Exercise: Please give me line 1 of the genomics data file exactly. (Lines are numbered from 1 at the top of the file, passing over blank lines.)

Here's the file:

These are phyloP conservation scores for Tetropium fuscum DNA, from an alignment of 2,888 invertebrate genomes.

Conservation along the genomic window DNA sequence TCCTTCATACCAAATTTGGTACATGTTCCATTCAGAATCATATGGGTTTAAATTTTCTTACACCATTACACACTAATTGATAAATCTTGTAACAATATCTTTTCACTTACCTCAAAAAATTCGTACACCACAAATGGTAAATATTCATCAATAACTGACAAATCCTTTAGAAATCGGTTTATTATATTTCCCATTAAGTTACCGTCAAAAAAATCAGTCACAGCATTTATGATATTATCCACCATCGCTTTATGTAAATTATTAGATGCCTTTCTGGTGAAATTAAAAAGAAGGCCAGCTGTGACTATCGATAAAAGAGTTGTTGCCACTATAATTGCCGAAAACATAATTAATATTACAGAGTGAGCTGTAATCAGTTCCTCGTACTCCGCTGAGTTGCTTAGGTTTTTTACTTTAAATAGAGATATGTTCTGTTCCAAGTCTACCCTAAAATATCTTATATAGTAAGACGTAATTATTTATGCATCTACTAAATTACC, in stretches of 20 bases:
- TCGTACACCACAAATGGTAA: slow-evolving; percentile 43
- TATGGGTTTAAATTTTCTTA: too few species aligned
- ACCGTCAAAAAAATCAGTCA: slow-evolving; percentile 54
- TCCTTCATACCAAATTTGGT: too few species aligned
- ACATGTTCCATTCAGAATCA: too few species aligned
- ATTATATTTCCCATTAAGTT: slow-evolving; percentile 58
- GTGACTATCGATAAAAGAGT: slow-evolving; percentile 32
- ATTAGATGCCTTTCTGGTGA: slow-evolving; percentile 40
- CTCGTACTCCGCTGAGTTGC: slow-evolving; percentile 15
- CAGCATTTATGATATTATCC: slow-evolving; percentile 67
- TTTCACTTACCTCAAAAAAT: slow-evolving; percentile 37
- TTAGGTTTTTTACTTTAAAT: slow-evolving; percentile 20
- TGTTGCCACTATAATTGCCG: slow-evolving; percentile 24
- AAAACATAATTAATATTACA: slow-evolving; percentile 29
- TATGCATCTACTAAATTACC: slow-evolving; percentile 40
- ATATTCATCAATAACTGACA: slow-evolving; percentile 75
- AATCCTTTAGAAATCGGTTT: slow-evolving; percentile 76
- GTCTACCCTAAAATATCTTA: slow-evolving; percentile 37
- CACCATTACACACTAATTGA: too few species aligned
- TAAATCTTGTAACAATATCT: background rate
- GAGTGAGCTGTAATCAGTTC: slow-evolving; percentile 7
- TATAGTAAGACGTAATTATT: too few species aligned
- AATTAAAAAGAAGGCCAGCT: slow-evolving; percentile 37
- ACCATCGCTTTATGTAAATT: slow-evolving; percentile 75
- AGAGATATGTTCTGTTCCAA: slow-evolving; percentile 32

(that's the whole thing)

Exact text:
These are phyloP conservation scores for Tetropium fuscum DNA, from an alignment of 2,888 invertebrate genomes.